ASU Earns NCATE Accreditation
May 04, 2011
Accreditation was approved by NCATE’s Unit Accreditation Board for the next 18 months for both ASU’s initial teacher preparation and advanced preparation levels. Under provisions of the accreditation, the Unit Accreditation Board will revisit the campus in the fall of 2012 for an additional assessment at which time the accreditation can be continued or revoked.
ASU President Joseph C. Rallo said, “Acquiring NCATE accreditation is one of the many steps we have taken as an institution to strengthen our academic rigor and reputation. Our success in being accredited by the National Council for Accreditation of Teacher Education speaks to the quality of our College of Education and our faculty in teacher preparation.”
In addition to NCATE, ASU’s education programs are currently accredited by the Southern Association of Colleges and Schools and by the State Board for Educator Certification/Texas Education Agency. NCATE, according to Dr. John J. Miazga, dean of the ASU’s College of Education, is the national accreditation for teacher education.
“NCATE accreditation means we will be aligning with a national set of standards for teacher preparation,” Miazga said. “These standards are designed to achieve excellence in teacher preparation across disciplines so that the institution will be accredited, not just the college or department.”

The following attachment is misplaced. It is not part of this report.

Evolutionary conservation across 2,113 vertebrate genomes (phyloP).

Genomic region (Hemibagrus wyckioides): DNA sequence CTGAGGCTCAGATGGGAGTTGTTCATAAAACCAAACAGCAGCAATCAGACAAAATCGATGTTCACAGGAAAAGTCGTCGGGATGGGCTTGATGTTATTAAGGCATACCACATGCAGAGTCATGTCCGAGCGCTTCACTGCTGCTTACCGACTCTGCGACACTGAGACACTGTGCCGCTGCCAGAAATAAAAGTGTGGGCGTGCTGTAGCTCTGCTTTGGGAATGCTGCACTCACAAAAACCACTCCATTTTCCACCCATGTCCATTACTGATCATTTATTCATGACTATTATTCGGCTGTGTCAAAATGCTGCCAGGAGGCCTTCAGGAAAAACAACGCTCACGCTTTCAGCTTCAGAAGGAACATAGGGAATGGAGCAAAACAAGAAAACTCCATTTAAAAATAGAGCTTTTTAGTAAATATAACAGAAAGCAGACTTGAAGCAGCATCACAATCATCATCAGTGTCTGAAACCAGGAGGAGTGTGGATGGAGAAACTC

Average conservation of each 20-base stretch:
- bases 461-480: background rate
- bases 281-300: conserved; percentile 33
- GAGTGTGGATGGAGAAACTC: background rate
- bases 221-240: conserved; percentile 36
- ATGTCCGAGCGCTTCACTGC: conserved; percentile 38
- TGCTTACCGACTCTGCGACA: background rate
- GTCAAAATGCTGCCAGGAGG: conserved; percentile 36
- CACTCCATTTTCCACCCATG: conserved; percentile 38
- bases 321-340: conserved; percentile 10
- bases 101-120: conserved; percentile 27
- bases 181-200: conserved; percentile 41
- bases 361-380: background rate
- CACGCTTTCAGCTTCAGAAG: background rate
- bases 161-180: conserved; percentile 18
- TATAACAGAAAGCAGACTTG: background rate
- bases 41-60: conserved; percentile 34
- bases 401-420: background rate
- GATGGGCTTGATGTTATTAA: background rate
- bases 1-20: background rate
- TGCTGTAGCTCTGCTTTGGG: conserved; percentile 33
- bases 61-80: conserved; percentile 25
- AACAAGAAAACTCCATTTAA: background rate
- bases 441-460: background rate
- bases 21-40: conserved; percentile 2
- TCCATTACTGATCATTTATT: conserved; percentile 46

“Achieving NCATE accreditation for the university,” said Miazga, “means our graduates will meet a standard of excellence in teacher preparation that is recognized throughout the country.”
Supporting ASU’s NCATE accreditation application, Miazga said, was Department of Teacher Education recognition by two national organizations for teacher preparation programs. The Association for Childhood Education International has recognized the department’s early childhood to sixth grade preparation program. Additionally, the Council for Exceptional Children has honored the department’s special education preparation program.
Candidates for NCATE accreditation are assessed on six educational standards and multiple sub-standards. Those standards are: 1). candidate knowledge, skills and professional dispositions; 2) assessment system and unit evaluation; 3) field experiences and clinical practice; 4) diversity; 5) faculty qualifications, performance and development; and 6) unit governance and resources.
While there are some 70 education programs in the state of Texas, only 12 other universities currently hold NCATE accreditation.
“Accreditation from the National Council for Accreditation of Teacher Education,” Miazga said, “will enhance the value of an ASU degree and the marketability of our graduates who enter the teaching profession.”